Recommended For You

26 Responses to Is It Mental Illness, Guns Or…What?

  1. Until we debunk the idea that mental issues can be successfuly treated with medications we will continue to see horrific acts by otherwise decent people. None of the currently used medications do ANYTHING benificial for the patients, though in most cases they can provide a window of “manageability” by damaging the brain in some manner. Anti-depressants have a proven link to mania, loss of impulse control, suicide, and violence to include homicide. Ritalin which is a favorite kid candy in many schools can cause pshychosis and hallucinations just to name a couple items. Most if not all of the so-called “mass shootings” in the last few decades can be linked to these poisonous medications foisted on us by huge pharm companies and doctors that would rather prescribe poisonous medication cocktails than give a damn about their patients.

    • I agree wholeheartedly that we over medicate in America due to the massive profits made by the pharmaceutical companies, however anti-psychotic drugs and drugs to treat bipolar disorder among others are able to give people with these disorders a shot at a semi normal life. Schizophrenia can be helped a lot by medication, for instance.

      • Yes. The only real problem with psych meds is that so many see them as magical pills that you just take and POOF! the problem is over. They can be extremely effective used well and monitored, but none of them is a one-pill-fits-all, and few of them are effective long-term.

        If we want effective mental health care, we need to pick up John F. Kennedy’s program and actually provide the community outpatient centers he wanted. While the US may have better mental health care than much of the world, it is still crappy — we use jails for getting the mentally ill out of the way, despite the fact that it’s been overwhelmingly shown that having community care centers is better for them, for crime levels, and for overall budgets. The best are centers where troubled people can actually drop in and spend the night in a place that is safe and they know someone is there who understands.

        Sure, it would only be a drop in the bucket in actual misuse of firearms, but it would likely give us a dramatic drop in mass shootings, especially if “venting” options were available (a community mental health center I once lived near had a room where people could break things to get anger out; short-term, it’s darned effective).

        Besides that, when you warehouse the mentally ill — I’ll note that the three largest facilities housing the mentally ill in the U.S. are all jails — they tend to pick up very bad habits from their fellow inmates. That alone makes it a good idea to separate the populations!

      • You list some very serious mental disorders. All of which are very hard to treat because the “patient” would generally not see a need. Been through this with a friend. In the end I had to end the relationship. Her family was too liberal and also too preoccupied to admit something was wrong. Sad stuff but much more difficult than here is a sick person and here is the cure. People in this world won’t remove emotion from any decision and therefore we are destined to have useless laws and many sick people that are crying for help.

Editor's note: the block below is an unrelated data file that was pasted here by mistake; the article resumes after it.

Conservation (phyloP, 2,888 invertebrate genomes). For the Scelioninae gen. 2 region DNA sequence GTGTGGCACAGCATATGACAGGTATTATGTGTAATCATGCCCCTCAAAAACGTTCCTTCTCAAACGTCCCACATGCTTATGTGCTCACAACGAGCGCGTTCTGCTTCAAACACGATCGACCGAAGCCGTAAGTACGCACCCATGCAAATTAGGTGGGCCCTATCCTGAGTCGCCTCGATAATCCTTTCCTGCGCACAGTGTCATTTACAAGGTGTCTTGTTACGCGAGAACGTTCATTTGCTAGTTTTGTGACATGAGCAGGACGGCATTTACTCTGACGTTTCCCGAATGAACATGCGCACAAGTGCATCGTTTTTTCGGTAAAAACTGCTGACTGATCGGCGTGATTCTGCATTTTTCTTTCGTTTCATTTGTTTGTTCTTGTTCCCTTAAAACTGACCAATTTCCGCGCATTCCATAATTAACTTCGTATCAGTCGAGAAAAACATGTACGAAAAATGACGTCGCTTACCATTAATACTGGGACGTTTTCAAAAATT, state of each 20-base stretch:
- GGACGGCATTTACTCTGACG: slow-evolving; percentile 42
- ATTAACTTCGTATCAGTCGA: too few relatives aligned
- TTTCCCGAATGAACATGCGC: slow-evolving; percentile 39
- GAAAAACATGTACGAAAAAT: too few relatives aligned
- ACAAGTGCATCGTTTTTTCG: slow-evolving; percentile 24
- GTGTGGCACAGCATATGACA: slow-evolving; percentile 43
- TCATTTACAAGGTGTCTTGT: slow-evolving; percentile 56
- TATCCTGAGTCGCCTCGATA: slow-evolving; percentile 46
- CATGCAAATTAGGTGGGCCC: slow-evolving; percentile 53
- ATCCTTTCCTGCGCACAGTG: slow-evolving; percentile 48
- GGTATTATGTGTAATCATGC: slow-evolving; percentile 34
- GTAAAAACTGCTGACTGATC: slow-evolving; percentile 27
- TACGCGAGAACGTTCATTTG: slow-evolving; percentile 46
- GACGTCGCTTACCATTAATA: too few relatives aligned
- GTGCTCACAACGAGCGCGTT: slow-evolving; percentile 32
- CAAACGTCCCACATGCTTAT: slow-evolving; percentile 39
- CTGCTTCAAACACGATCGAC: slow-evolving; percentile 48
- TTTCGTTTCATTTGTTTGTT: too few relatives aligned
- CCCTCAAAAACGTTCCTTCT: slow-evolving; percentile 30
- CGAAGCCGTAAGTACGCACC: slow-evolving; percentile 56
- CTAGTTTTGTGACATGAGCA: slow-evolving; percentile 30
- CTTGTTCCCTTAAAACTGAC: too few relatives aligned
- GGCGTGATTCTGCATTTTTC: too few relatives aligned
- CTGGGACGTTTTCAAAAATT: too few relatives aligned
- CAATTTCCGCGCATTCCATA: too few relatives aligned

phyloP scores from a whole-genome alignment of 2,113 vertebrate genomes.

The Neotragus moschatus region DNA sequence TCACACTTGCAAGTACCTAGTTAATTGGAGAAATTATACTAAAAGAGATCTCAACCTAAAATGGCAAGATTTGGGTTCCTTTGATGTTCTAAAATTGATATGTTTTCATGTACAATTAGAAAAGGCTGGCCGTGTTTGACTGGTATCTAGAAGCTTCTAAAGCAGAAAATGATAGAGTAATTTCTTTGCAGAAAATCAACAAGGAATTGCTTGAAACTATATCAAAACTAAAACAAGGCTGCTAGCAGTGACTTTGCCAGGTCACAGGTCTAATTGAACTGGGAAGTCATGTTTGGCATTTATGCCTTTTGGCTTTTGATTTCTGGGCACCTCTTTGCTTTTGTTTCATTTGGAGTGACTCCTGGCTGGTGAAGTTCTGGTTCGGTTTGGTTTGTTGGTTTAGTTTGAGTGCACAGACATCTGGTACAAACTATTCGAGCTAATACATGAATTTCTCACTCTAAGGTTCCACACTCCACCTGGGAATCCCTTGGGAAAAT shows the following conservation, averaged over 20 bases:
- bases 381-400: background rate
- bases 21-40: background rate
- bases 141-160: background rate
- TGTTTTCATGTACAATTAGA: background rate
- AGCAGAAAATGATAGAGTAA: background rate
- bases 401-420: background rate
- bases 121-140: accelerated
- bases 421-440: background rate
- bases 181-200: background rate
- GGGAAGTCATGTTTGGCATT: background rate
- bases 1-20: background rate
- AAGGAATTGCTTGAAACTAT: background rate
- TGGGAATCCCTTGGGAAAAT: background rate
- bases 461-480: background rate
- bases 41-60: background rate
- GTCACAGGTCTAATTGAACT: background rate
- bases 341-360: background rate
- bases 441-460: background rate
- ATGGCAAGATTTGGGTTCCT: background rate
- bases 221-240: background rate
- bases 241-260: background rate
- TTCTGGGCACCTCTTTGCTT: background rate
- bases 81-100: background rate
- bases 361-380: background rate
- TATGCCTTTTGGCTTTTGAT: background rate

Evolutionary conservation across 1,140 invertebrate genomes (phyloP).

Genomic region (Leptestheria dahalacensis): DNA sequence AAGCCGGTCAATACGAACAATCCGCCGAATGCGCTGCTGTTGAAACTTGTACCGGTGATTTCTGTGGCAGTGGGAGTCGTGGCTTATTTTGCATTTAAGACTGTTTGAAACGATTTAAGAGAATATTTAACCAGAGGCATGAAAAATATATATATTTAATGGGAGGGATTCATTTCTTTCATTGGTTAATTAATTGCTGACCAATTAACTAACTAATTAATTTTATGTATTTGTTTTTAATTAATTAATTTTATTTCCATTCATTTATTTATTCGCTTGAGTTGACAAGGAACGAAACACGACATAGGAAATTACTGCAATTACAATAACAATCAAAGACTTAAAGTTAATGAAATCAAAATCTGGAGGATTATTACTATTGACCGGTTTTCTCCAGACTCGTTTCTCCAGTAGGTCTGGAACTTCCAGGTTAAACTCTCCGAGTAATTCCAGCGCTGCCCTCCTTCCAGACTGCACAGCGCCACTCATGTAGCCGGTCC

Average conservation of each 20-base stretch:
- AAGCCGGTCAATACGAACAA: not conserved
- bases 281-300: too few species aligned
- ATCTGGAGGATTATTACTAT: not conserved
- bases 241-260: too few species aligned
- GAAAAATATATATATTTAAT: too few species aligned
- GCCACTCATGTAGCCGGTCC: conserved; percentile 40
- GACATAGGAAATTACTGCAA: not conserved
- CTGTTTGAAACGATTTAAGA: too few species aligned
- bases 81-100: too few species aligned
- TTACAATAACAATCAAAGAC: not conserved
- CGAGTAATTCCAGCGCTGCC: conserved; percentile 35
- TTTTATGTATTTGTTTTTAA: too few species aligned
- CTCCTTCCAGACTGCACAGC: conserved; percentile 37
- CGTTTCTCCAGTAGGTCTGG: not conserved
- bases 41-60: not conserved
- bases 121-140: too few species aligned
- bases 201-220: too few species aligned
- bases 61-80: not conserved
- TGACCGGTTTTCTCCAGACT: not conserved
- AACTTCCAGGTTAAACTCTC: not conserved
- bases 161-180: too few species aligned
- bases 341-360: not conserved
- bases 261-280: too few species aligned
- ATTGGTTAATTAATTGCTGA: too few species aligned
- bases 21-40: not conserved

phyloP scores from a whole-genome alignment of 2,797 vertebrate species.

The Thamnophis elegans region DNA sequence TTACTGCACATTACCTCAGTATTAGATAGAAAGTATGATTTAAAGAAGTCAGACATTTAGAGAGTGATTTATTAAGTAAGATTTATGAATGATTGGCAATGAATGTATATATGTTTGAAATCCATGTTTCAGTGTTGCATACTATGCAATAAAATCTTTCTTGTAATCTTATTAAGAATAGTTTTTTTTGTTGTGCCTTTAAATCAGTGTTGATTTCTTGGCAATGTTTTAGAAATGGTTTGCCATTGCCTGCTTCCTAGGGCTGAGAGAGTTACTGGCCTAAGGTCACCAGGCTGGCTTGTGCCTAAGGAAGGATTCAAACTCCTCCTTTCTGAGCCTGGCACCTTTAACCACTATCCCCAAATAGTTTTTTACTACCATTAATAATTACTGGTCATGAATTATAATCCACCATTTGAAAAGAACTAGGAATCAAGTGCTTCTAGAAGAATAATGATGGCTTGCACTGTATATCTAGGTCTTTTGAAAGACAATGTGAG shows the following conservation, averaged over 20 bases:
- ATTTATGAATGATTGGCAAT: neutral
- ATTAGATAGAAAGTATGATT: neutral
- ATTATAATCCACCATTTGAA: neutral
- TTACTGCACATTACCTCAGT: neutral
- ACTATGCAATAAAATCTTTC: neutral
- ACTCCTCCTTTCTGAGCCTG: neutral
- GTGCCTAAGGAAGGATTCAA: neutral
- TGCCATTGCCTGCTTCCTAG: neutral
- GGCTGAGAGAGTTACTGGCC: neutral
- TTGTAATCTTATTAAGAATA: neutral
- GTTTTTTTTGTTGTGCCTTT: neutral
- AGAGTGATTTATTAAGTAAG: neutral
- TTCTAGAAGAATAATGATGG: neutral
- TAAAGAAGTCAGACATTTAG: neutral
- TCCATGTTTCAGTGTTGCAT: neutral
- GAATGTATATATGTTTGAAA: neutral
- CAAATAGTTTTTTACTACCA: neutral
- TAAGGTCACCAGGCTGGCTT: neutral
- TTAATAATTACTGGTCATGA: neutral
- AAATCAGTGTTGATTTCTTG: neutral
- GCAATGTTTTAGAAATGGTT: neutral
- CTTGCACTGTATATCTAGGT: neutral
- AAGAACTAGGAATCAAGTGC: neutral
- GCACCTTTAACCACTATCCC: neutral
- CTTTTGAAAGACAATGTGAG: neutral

• “Until we debunk the idea that…” ????

      How about just debunking the myth that you can be protected at any time in any fashion by these P.O.S.’s. Humh?

      Anyone claiming that they can protect you is not just wrong it is WRONGFUL, and should be OUTLAWED / FINED and examined thoroughly for their own manifest mental issues. Freekin MORONS!!

      The same goes for anyone claiming that your kids can be safe in schools, on playgrounds, etc., etc.

      A gun grab is a gun grab, if they were literally attempting to snatch it from your hand you’d pull away and draw on them. Don’t let them feel safe because they’ve achieved a stand-off distance.

    • Don,
      Not sure where you get your information, or medicenal education but I can assure you that “drugs” do provide benefit to patients across many different types of mental illness…..all the way down to helping you and your enlarged prostate, paranoia and anxiety. And before you start another ridiculous typing fury, the “chemicals” the big Pharm businesses use in many drugs, are found naturally occurring and in many of the things I am sure even you consume on a regular basis.

    • There is overmedication out there but there are lots of drugs that help people who are mentally ill cope with their illness. The problem with medication is very many patients become either resistant to a drug or think they are cured as the symptoms subside after they build up enough of the drug in their system. No one is ever cured, its like being an addict, it will always be there for the chronically mentally disturbed. This is a whole separate issue from PTSD and other more temporary conditions.

    • This smacks of the same logic of the anti-vax morons. “None of the currently used medications do ANYTHING benificial for the patients”? Calling bullshit. Post your data. Until then, you’re just as full of shit as the data-impaired Mommies Lacking Action.

    • Really? The medication does nothing? What hyperbole is that? I have seen Clozaril eliminate almost all the symptoms of Schizophrenia. I have seen antidepressants relieve clients of debilitating depression. I have seen focalin allow a child to concentrate in class so much so that she went from D’s and F’s to C’s and B’s. So before you vilify the pharmaceutical company’s I suggest you know your facts.

  2. This could simplify the gun control…..safety issue, So you want to buy a gun, then you’re to crazy to have one. Okay, you don’t want a firearm, you’re sane, yep problem solved.